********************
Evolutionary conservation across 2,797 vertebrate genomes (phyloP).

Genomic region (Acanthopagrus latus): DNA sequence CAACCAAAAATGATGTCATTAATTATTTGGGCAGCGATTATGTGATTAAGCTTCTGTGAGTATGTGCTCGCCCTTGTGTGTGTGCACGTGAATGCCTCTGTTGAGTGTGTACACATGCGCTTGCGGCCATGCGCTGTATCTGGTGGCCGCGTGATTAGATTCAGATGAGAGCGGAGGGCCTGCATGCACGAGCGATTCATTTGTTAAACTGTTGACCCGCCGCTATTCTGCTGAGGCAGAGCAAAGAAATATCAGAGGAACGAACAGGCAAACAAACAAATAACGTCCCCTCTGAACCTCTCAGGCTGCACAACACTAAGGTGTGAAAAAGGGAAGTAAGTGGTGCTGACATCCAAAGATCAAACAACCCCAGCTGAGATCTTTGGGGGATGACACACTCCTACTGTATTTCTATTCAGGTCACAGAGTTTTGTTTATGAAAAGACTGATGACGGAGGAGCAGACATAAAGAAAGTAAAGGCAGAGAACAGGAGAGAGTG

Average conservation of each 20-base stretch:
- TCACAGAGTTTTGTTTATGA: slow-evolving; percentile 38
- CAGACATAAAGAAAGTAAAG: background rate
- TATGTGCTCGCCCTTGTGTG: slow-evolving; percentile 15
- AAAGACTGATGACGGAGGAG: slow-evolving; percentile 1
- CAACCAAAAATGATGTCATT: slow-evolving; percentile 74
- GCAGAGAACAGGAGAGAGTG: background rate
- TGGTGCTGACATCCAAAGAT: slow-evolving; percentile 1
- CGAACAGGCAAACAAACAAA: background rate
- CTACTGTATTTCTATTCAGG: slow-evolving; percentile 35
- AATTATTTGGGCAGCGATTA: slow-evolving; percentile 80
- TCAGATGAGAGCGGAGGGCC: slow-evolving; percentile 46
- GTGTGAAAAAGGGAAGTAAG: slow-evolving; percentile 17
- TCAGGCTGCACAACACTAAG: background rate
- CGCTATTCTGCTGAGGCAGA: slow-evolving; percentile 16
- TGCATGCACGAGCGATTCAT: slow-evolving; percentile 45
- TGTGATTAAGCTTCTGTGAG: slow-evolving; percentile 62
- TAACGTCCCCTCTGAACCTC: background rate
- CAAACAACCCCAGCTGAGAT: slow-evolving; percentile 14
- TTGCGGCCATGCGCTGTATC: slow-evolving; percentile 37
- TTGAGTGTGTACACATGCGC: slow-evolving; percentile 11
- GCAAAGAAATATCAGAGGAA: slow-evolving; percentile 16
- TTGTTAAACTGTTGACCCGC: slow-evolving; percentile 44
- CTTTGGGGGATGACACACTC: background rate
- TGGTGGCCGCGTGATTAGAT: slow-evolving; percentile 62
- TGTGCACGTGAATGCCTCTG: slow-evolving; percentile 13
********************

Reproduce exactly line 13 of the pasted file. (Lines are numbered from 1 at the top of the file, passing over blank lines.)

- AATTATTTGGGCAGCGATTA: slow-evolving; percentile 80